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GunSonics! Electronic Ear Protection iPhone App



Investing in good hearing protection is a must in the shooting sports to prevent hearing loss. I'm a big fan of electronic hearing protection, especially when taking a shooting course or when you're trying to chat with buddies at the range. Well here's something a bit different, the GunSonics! app makes use of your iPhone turning ordinary passive shooting ear muffs into electronic hearing protectors. It's designed to use the factory Apple iPhone/iPod headsets that you wear under non-electronic shooting ear muffs. The GunSonic! app does the rest, the developers claim the GunSonics! app has a sound cutoff reaction time that's much faster than many of the electronic earmuffs on the market, it also amplifies quieter sounds such as an instructor's voice or animal movements. The app has 6 presets that are customized for various types of firearms, it even allows you to choose between semi-auto and full-auto weapons. For more info check out Gunsonics.com, the app is currently available in the with an Android version coming soon.

From the press release

Audio app pioneers Essency publish a new revealing hearing safety chart to coincide with the release of new ear protection app for firearms, GunSonics. The chart compares the reaction time of electronic ear defenders against the formation of a gun blast to show just how well they perform against the GunSonics! hearing protection app.
The GunSonics! App works with passive ear protectors, worn over the top of Apple standard issue headsets connected to an iPhone or iPod Touch. This allows shooters to choose passive ear protectors with a higher NRR (Noise Reduction Rating) to achieve maximum protection.
Electronic ear defenders sold for shooting, have a microphone on one or both ear cups that feed an internal amplifier, which then transmits ambient sounds to the user with speakers inside the ear cups. When a gun is fired the amplifier temporarily shuts down and hearing protection is dependent on the speed of shut down and the passive attenuation of the ear cups.
The key factor is whether electronic ear defenders act fast enough to prevent harmful sound pressure peaks from reaching the user's ears, via the internal electronics.
Gunshot blasts generate an ear shattering shockwave that peaks within 1 millisecond (thousandth of a second) and is millions of times louder than the safe listening levels recommended by The National Institute for Occupational Safety and Health (NIOSH).
The chart, based on manufacturer specifications, reveals how the fastest electronic ear defenders on the market fail to react before gunshot blasts peak. The GunSonics! Ear protection app is the only product on the market to catch and stifle 100% of gunshot blasts.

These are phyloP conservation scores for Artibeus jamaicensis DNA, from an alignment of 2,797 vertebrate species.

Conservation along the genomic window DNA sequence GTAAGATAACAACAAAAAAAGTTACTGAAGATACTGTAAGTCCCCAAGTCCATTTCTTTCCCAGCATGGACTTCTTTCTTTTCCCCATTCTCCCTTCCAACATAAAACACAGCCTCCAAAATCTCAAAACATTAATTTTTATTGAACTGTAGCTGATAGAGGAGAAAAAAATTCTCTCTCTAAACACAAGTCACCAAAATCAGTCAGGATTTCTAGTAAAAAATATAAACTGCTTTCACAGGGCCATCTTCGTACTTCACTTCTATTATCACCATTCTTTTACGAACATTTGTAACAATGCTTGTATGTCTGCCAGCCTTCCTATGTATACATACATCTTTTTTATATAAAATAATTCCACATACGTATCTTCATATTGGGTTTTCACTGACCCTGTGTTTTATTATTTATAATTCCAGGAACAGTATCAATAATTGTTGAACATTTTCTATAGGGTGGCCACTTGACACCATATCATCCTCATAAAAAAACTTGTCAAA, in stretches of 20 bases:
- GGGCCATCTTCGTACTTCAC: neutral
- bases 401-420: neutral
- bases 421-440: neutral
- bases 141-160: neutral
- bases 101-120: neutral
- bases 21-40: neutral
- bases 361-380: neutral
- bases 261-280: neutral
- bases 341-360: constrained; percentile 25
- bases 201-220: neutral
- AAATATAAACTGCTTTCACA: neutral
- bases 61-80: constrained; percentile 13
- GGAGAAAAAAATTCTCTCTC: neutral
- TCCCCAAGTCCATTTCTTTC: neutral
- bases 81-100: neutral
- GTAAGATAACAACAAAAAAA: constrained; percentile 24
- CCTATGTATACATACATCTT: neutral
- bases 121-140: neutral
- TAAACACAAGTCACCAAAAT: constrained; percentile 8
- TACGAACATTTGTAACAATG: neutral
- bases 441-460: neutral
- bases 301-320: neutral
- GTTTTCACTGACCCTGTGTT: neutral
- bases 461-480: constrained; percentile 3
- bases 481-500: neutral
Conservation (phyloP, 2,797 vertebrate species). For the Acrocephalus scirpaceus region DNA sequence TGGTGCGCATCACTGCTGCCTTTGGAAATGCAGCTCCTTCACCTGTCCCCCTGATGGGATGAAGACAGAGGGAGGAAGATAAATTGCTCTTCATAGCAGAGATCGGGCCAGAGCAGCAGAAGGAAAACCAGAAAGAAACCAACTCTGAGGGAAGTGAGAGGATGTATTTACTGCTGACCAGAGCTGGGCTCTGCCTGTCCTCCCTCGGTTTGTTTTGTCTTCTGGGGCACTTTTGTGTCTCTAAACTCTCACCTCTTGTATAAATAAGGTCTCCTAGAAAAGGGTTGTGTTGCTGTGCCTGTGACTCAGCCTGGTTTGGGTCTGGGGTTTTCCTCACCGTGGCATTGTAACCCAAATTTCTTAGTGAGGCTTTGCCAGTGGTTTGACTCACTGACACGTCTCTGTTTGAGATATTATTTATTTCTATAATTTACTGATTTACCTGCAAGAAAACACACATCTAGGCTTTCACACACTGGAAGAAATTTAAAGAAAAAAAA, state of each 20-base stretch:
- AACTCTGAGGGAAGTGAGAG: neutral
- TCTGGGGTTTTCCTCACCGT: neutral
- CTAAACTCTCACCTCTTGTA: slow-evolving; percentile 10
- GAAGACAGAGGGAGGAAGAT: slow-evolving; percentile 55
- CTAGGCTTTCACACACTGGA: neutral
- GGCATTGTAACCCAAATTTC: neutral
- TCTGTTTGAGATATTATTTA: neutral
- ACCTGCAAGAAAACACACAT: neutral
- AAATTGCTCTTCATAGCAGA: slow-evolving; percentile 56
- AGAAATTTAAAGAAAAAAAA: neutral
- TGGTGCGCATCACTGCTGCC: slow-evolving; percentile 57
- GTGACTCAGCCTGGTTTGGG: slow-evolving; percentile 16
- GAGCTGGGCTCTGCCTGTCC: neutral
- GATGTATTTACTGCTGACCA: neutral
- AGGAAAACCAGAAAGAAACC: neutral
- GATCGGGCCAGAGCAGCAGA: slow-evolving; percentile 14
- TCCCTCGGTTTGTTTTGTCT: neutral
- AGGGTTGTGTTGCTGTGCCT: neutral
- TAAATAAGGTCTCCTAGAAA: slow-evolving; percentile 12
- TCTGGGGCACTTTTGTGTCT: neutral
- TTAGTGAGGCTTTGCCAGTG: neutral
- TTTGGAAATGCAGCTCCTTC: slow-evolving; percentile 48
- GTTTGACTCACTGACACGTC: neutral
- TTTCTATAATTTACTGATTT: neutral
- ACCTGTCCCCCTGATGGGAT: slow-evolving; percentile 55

The sound pressure level (SPL) of a gunshot varies from 144dB for a 0.22 caliber pistol to 170dB for larger revolvers or rifles.
NIOSH state 'exposure to one gunshot at 140 dB SPL constitutes 100% of a person's daily allowable noise exposure'. The Occupational Safety and Health Administration's (OSHA) permissible exposure limit for impulsive noise is also 140 dB SPL. Exposure to an electronically amplified gunshot can lead to non-reversible noise induced hearing loss or tinnitus. http://www.thefirear...ion-iphone-app/
 

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That's great, all's I need is a IPhone, iPhone earphones and a App. LoL

I wish they would make something that would work with a flip phone.
 

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Interesting. But does it actually work?
Well, just like any other electronic ear muff, it is NOT actually attenuating sound. It just acts like a hearing aid by replacing the sound you lose through the passive ear muffs, and does not retransmit sound above a certain level.

The risk of this over real active earmuffs is from the ear bud wire making a space that allows sound under the cup.
 

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I don't mind be the guinea pig for the Forum. I'll report back on my findings.
 
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I own two sets of active earmuffs. The cheap ones are mono, and my guess is that this is trying to replicate that effect. I guess it does help you hold a conversation at the range when you want to chat with your buddies.

My good Peltors are stereo. Wearing them is like having Superman hearing. This isn't the same thing, but if the software would let you play music AND amplify background sound so you can have a conversation, it might be worth it.
 

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Do you really want to play music at the range?
Me? No.
But I'm the one who turns off the amplifier on my active earmuffs when I'm actually shooting so I can focus, or use NRR 30+ plugs, which make it so much easier for me to be in tune with my heartbeat.
 
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